Austerity According to St. Augustine

The guardians of austerity in Europe are striking back. Their emerging narrative goes like this:

When some economists spoke of panic and confidence crises, they meant their own. Bailout funds and Eurobonds were an invitation to moral hazard. Throwing money at the problem turned out to be unnecessary. Europe’s problem was an old-fashioned one: too much spending. Now that technocrats have replaced populists in the eurozone’s Mediterranean members, sustained fiscal austerity will get us out of trouble.

Sounds good, right? If only it were true.

To see how misguided this narrative is, imagine Europe today without the big gun of cheap three-year loans from the European Central Bank to the continent’s commercial banks. You do not have to be a dyed-in-the wool Keynesian to conjecture that southern European country risk would remain sky-high, and that talk of default would still be heard everywhere.

Such massive central-bank intervention was necessary because a confidence crisis gripped much of the eurozone, with government bonds and banks on the losing end of a slow-motion speculative attack.

The relevant logic is at the core of modern macroeconomics – precisely the kind of thinking that European leaders have ignored at their peril. A country with a large public debt (say, more than 50% of GDP) is safe if everyone thinks the debt will be serviced; the interest rate charged on the debt remains low, and the country can indeed pay it, following a path of virtuous self-fulfilling expectations.

But everything changes if markets come to doubt that the debt will be repaid; then the interest rate demanded by investors can rise so high that the country cannot pay. Default follows, owing to a vicious self-fulfilling panic.

If a country’s bond market is about to move from virtuous to vicious dynamics, there is only one solution. Fans of firearms refer to it as the big bazooka; followers of Colin Powell advocate deploying overwhelming force; pyrophobes call it a firewall; sailors like to tie themselves to the mast. But, ultimately, it comes down to the same thing: having enough money at hand that no one can doubt, not even for a second, that the debt will be repaid.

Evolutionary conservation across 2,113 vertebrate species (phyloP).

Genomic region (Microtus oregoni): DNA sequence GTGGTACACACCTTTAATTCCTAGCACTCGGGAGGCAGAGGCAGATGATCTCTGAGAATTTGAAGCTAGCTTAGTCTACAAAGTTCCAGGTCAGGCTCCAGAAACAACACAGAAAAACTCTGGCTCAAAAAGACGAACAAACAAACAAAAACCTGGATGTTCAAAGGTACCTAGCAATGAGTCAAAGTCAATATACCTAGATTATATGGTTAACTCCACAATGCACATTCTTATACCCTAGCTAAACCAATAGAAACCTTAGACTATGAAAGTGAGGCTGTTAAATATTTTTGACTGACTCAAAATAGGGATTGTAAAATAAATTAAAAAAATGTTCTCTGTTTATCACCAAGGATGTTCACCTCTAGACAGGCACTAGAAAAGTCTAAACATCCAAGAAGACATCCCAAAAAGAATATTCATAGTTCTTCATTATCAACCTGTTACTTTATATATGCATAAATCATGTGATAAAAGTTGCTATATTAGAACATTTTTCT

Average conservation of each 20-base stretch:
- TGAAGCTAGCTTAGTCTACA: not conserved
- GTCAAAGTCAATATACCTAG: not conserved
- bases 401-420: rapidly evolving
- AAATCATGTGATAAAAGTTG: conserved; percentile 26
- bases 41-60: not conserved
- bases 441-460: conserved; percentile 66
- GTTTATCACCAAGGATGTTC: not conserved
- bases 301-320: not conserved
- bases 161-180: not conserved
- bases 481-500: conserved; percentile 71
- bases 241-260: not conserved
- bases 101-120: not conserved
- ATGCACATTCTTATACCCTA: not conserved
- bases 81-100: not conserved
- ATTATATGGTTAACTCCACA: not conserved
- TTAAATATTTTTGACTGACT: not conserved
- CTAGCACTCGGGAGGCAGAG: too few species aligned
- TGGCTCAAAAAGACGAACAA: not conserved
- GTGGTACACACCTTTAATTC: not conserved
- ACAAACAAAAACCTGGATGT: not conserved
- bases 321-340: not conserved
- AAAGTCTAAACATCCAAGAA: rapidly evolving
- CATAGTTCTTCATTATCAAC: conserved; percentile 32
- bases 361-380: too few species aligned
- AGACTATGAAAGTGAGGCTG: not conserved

If European leaders had deployed a rescue fund endowed with overwhelming financial force in early 2010, Europe and the world would have been spared two years of agony. In the end, it was the ECB that stepped into the breach, drowning eurozone banks with liquidity to make sure that they purchased every government bond that moved – and then some.

So the speculative attacks were stopped, at least temporarily (though interest-rate spreads in Spain and elsewhere have begun to creep up again). That was the first task. But there remains a second one, and here the guardians of austerity are getting it wrong again.

With a small public debt, a country cannot be the victim of a debt run. This is where Greece, Portugal, Italy, and Belgium differ from Canada, Norway, Singapore, and Chile. In the past, some European countries spent too much and taxed too little, and are paying for it today. To prevent a repeat of the last two years, they must reduce their public debt dramatically.

The question is how. In Greece, debt forgiveness was the only answer. Some has been accomplished; more will be necessary down the road.

For the rest of Europe, massive upfront austerity of the kind advocated by German Chancellor Angela Merkel – and supported by the prevailing German orthodoxy – will not do the trick.

Spain is a case in point. Spending has been cut and taxes raised. A new conservative government has reaffirmed Spain’s commitment to austerity. Yet deficit targets continue to be missed. The fiscal gap was a whopping 8.5% of GDP in 2011, and, after much haggling with Brussels, the target has been reset at 5.3% of GDP for this year. With output flat or falling, the debt-to-GDP ratio will keep rising.

The key to the solution lies in St. Augustine’s plea: “Grant me chastity and continence, but not yet.” A fiscal compact like the one approved recently is useful to anchor expectations of future adjustment, but only if the new system is flexible enough to be politically credible.

Up-front gradualism must be the name of the game. And adjustment must be wedded to a growth strategy. Revenue will grow consistently only if the tax base – that is, the economy – grows. And that growth requires higher public investment in infrastructure and human capital.

The guardians of orthodoxy are not about to put forward such a growth strategy. Will anyone else?

Andrés Velasco, exministro de Hacienda de Chile.

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